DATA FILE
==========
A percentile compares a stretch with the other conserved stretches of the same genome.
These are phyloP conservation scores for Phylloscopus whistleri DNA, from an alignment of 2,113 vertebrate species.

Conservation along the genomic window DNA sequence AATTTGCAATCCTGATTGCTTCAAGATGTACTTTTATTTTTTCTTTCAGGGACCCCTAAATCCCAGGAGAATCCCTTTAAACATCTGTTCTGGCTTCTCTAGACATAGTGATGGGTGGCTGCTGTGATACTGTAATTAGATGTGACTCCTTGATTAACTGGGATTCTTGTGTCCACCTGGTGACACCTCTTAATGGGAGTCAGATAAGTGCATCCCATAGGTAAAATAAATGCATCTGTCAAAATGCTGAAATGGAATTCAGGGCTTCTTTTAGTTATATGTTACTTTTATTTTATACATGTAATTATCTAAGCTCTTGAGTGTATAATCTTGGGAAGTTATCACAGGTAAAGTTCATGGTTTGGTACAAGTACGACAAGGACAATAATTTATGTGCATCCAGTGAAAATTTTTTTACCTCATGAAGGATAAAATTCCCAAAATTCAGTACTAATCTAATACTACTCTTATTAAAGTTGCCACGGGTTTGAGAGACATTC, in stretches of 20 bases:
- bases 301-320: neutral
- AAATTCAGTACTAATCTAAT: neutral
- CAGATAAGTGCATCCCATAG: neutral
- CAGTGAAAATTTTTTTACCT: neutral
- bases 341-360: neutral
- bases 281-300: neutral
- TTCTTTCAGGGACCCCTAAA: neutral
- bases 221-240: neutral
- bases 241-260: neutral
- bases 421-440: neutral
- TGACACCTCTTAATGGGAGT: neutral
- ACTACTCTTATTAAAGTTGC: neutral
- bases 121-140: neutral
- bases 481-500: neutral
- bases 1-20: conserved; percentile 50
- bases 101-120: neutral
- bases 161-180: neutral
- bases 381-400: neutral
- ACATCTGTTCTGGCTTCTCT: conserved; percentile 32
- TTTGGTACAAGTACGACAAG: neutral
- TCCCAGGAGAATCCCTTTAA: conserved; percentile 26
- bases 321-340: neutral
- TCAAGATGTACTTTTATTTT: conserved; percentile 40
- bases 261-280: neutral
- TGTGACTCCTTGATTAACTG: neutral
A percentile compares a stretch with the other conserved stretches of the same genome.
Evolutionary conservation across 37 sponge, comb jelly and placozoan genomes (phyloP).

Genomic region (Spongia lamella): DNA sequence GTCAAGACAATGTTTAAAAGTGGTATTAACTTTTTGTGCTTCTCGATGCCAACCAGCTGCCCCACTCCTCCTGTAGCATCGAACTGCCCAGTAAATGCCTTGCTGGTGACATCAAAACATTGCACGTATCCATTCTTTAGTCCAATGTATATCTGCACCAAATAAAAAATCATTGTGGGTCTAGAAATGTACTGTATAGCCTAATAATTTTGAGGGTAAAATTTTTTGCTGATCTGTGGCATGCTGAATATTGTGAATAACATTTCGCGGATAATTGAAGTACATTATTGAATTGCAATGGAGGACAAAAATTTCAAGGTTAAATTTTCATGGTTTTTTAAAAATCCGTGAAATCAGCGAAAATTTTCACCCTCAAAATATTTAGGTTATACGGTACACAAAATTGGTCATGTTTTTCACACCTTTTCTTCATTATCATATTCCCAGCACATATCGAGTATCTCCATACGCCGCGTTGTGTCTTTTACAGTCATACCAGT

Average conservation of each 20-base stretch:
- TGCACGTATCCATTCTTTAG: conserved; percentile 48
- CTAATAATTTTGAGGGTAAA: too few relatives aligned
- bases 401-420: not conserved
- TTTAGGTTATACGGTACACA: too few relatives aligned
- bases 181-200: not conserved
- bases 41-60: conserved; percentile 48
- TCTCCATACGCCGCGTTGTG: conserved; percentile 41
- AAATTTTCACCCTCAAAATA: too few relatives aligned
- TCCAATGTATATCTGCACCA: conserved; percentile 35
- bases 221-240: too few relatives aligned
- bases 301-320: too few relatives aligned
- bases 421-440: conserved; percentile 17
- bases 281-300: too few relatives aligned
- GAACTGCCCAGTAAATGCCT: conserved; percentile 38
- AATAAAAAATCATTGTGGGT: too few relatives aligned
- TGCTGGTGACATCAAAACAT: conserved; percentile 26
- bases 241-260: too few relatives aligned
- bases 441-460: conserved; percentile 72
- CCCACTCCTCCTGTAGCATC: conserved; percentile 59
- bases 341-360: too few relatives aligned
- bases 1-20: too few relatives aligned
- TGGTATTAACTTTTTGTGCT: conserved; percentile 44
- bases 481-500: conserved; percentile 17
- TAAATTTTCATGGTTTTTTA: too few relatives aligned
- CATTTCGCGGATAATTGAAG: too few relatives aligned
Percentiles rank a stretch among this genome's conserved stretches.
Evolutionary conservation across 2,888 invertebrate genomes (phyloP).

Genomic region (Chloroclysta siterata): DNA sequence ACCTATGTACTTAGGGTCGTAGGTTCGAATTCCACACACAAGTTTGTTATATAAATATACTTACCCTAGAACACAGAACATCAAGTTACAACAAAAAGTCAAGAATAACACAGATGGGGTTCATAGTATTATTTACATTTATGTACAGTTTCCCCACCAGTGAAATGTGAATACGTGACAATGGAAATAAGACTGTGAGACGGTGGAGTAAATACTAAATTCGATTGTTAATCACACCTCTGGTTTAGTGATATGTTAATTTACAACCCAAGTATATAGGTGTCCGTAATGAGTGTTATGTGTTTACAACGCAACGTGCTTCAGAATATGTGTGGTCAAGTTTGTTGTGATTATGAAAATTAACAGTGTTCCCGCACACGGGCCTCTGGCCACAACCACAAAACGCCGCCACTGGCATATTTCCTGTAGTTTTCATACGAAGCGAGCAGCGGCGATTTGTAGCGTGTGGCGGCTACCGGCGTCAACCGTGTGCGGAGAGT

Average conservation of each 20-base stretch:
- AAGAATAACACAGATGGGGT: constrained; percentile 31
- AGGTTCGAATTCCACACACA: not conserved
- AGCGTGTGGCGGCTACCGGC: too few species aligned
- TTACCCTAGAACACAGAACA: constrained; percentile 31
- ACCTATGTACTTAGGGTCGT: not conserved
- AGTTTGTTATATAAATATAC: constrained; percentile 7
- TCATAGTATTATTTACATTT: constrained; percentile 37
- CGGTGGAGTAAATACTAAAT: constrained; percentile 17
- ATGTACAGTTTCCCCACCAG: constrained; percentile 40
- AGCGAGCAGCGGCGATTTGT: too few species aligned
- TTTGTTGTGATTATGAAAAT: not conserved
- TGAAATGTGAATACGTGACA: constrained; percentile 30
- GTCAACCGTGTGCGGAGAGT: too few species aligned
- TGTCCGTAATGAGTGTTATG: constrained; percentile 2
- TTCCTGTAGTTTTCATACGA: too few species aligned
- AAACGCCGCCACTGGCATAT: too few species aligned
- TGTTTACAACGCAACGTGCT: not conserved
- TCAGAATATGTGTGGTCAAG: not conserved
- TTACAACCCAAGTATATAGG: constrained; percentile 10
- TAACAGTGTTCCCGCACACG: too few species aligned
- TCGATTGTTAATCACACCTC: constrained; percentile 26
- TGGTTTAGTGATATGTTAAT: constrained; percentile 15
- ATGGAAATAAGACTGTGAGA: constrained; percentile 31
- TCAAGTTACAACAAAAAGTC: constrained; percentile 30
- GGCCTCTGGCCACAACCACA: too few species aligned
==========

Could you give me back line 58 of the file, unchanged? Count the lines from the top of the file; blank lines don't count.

Percentiles rank a stretch among this genome's conserved stretches.